The court finds the Director incorrectly conflates pass-through taxation with ownership of underlying assets. As defined by 26 U.S.C.A. 1361(a)(1), an S corporation is a domestic corporation that, having satisfied certain requirements, elects to pass its income through to its shareholders who are subject to taxation thereon. The statute makes no mention of any transfer of ownership of the underlying assets from the corporation to the shareholders. Therefore, the owner of stock in an S corporation does not own or hold title to the underlying assets of the corporation.

Additionally, the Director asserts that pursuant to the Act at N.J.S.A. 54A:5–10, Trust A's pro rata share of S corporation income is defined as total S corporation income allocated in New Jersey and outside New Jersey. Specifically, the Director contends that N.J.A.C. 18:35–1.5 provides guidance with regards to reporting requirements for a New Jersey electing S corporation. N .J.A.C. 18:35–1.5(d)(5)(i) provides that a resident shareholder report the entire pro-rata share, regardless of where it is allocated, and N.J.A.C. 18:35–1.5(d)(5)(ii) provides that a nonresident shareholder reports the pro rata share allocated to New Jersey as New Jersey source income and reports the entire pro rata share, regardless of where it is allocated, as everywhere income. However, the same issue was raised in Pennoyer where the court noted that “N.J.S.A. 54A:5–3 taxes income of a trust which has not been distributed or credited to a beneficiary [and that a] resident trust is taxed on its undistributed income from all sources both within and without the State ․” Pennoyer, supra, 5 N.J. Tax at 392. However, citing a violation of due process, the court in Pennoyer refused to apply the statute as interpreted. Ibid. Similarly, in the present case, the express wording of N.J.A.C. 18:35–1.5 subjects a resident shareholder (Trust A) to tax on its income from all sources. Following the precedent set by the Tax Court in Pennoyer, this court may not apply N.J.A.C. 18:35–1.5 as written13 and subject Trust A to taxation on its out of state income because Trust A does not have sufficient contacts with New Jersey to “satisfy constitutional due process requirements.” Ibid. at 392.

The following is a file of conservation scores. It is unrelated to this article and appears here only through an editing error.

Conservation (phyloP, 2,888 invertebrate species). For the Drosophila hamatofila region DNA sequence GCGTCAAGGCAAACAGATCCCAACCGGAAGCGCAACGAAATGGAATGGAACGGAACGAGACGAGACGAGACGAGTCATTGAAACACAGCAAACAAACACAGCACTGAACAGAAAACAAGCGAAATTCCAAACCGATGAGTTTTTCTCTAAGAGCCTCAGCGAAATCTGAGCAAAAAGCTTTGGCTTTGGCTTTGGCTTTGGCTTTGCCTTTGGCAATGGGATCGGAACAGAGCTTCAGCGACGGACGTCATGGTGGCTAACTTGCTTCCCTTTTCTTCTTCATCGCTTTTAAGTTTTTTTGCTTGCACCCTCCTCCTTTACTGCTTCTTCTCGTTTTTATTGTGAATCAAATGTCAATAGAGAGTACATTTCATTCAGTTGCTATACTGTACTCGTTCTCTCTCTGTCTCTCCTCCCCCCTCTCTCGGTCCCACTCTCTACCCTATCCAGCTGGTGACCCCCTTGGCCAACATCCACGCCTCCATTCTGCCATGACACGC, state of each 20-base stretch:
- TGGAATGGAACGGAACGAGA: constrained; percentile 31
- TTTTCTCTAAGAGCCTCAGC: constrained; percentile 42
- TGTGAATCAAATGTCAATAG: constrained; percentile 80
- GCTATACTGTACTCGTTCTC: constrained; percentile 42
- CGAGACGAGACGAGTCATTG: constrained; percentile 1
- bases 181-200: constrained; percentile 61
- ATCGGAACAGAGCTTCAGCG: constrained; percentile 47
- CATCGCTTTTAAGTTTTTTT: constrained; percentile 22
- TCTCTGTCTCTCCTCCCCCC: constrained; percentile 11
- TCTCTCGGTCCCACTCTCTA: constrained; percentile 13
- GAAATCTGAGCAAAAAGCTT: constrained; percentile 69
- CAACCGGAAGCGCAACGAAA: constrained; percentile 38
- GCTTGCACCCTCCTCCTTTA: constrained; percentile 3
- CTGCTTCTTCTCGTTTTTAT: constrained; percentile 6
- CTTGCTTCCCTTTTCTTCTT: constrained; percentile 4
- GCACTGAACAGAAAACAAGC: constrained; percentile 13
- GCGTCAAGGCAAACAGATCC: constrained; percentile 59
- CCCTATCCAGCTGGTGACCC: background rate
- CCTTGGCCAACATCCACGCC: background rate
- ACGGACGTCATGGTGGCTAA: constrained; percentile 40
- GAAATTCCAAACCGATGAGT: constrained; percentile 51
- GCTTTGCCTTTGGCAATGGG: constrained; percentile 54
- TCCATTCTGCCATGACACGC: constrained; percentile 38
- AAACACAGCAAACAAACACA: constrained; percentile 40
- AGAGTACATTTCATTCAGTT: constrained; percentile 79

C. Income Interest

Having determined that Trust A does not have sufficient contacts to New Jersey for the state to tax its undistributed income from sources outside New Jersey, it follows that Trust A owes no taxes on the $98,002 of interest income earned in the year in question.

IV. Conclusion